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Children with Autism Learn Using Visual Aids

April 17, 2014
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This week, Disability Living is blogging with hopes of raising autism awareness. Today we are discussing how children with autism tend to be visual learners. This post explores how parents and teachers can use visual communication to aid the development of a child’s learning process.

Children with Autism and Visual Communication

In addition to auditory explanation, visual communication can simplify learning. Providing this form of education is most important for parents of children with autism and those teaching them. As children with autism develop, it is valuable for parents and teachers to know the unique ways a child learns best.

Children with Autism Learn Using Visual Aids Children with Autism Learn Using Visual Aids

If your child finds learning and understanding language troublesome, has lost language skills, or is not able to speak yet, knowing some visual communication strategies may benefit you.

Visual Communication Techniques

There are many ways to teach children with autism using visual communication tools. These may include, but are not limited to:

– Sign language- Learning sign language is an alternative approach to communicating with a child who cannot or chooses not to speak. Using hand symbols may serve as stepping stones to language or an alternative to speech all together.

– Pictures and images- Personal photographs or descriptive drawings are a good way to assist understanding in children with autism. Without images, the learning process can be complex and confusing. Pictures can simplify this and help them retain information better.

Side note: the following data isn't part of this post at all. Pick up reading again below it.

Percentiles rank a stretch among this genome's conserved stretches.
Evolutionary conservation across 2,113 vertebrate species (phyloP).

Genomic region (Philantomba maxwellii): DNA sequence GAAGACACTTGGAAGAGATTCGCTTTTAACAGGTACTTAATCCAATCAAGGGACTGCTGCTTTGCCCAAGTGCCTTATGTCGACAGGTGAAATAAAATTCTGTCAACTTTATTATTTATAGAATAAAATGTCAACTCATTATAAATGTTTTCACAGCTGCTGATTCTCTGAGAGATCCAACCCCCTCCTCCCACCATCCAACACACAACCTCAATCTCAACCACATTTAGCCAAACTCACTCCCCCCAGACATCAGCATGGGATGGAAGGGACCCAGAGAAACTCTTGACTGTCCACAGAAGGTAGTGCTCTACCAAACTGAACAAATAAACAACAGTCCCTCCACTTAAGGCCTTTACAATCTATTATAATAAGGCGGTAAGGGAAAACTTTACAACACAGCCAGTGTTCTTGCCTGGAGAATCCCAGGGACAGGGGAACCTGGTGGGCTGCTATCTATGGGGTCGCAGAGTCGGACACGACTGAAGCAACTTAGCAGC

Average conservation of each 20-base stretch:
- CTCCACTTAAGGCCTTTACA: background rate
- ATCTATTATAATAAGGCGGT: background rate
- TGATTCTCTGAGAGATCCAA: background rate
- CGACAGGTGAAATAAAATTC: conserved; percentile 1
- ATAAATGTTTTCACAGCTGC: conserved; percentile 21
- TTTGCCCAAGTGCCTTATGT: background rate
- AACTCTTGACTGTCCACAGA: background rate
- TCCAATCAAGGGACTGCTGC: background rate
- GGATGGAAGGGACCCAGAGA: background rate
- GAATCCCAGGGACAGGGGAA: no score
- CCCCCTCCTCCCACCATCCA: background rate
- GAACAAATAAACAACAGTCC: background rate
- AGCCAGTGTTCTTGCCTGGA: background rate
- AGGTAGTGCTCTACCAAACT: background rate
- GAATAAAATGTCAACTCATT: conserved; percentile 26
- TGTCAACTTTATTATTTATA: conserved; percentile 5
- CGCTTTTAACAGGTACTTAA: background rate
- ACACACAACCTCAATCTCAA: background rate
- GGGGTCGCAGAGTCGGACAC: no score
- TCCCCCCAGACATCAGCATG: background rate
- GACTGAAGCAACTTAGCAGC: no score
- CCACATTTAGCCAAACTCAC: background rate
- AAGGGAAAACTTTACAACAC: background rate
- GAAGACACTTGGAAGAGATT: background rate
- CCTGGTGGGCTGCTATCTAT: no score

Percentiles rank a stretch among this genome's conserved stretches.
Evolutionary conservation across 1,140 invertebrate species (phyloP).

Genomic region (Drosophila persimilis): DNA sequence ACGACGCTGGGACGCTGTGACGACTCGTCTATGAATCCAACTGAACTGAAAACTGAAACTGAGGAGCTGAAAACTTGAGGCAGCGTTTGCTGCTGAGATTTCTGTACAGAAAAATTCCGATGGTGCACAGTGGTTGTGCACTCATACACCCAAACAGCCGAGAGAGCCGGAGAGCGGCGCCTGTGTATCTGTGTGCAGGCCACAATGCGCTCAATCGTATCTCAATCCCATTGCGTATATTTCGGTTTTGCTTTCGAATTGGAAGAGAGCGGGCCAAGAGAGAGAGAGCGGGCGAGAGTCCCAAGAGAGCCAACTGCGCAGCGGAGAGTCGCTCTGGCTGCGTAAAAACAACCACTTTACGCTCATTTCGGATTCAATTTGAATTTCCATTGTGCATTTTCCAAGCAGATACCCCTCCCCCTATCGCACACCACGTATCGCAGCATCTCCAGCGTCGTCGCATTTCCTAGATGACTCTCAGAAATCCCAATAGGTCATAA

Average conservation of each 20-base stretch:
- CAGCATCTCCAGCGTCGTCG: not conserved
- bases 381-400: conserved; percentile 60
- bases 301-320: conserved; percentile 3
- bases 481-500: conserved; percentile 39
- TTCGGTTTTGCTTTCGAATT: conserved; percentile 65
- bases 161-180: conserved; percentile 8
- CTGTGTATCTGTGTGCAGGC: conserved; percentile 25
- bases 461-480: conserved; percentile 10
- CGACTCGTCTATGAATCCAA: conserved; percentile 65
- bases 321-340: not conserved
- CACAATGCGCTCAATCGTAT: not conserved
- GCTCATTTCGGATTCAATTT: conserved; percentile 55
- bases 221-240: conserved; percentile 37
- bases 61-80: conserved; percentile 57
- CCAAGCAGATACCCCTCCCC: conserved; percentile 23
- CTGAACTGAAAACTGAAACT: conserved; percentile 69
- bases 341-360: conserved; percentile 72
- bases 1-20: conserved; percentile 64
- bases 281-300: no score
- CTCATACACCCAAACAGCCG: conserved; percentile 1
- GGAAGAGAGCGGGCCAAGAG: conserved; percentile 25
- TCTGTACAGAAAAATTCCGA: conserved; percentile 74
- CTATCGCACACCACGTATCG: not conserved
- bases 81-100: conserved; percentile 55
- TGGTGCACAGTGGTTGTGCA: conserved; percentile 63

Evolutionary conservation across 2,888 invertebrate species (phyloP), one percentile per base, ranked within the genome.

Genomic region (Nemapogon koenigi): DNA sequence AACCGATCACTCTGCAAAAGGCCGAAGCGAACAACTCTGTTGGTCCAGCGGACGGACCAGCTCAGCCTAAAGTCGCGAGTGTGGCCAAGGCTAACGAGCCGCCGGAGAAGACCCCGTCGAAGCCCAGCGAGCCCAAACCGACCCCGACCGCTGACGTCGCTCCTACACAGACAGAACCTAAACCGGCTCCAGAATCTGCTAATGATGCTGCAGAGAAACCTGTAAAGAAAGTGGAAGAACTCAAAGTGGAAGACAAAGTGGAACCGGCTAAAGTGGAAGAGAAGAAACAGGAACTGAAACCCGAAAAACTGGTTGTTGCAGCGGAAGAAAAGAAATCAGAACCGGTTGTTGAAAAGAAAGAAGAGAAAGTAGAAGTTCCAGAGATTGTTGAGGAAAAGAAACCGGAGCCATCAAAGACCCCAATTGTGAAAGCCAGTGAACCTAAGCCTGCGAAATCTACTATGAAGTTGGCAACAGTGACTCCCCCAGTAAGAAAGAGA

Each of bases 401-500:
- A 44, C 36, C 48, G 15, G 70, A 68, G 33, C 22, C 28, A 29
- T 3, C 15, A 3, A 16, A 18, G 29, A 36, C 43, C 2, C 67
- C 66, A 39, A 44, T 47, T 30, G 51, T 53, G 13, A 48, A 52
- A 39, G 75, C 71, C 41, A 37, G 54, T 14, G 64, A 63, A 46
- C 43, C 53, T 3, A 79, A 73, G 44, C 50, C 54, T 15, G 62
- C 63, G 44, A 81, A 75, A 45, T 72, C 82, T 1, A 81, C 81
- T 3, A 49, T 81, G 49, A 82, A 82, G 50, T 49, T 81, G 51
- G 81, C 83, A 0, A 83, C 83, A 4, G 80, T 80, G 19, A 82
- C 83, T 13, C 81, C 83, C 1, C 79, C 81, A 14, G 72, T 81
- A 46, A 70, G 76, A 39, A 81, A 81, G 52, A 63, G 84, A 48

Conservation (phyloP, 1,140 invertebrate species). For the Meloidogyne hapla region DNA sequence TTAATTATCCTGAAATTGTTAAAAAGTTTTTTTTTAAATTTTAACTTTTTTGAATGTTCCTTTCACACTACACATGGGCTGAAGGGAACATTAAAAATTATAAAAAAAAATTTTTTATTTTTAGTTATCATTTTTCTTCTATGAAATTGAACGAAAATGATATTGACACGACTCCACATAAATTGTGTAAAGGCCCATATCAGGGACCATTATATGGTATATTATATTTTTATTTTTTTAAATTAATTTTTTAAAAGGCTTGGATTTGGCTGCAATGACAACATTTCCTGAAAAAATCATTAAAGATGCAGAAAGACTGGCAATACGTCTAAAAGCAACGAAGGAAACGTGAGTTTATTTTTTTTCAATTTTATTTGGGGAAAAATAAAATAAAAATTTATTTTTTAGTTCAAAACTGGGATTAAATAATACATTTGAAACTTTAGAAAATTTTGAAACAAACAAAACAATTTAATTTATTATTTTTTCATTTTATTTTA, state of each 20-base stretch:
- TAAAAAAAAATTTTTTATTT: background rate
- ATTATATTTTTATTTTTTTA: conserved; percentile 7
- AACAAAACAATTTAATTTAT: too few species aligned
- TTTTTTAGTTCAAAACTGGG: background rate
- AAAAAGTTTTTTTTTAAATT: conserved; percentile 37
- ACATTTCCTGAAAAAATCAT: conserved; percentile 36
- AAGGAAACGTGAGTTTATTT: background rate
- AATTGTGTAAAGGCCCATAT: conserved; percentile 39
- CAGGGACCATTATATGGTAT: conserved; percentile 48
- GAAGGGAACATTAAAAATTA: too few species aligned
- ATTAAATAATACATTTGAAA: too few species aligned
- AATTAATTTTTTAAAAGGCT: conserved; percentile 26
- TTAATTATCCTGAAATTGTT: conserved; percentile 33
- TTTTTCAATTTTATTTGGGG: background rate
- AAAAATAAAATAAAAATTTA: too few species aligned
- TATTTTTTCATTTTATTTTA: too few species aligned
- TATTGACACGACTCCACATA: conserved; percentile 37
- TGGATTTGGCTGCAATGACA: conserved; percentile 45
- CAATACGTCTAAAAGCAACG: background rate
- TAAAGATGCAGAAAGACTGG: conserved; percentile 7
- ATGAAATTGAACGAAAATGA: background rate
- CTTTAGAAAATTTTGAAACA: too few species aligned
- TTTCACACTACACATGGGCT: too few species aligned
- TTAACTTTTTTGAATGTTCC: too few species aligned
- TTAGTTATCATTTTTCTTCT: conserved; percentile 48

– Daily schedules- Most everyone benefits from writing to-do lists and keeping schedules. This is often the case for children with autism. They seem to like knowing what will come next. It is easier to understand a plan when they can see it, and it’s exciting to keep track of accomplishments throughout the day.

– Colored cue cards- Consider using colored cards to help children with autism name the emotions and sensations they are experiencing. For example, have a child hold up a green card when he or she is hungry. In return, a parent or teacher can use this same color cue card to signify it is time to eat. A blue card could indicate bedtime or that the child is sleepy. And a red card may help the child identify his or her behavior is inappropriate.

For more tips of how to effectively educate children with autism using visual communication, view this helpful resource: http://www.everydayhealth.com/emotional-health/parenting-an-autistic-child.aspx

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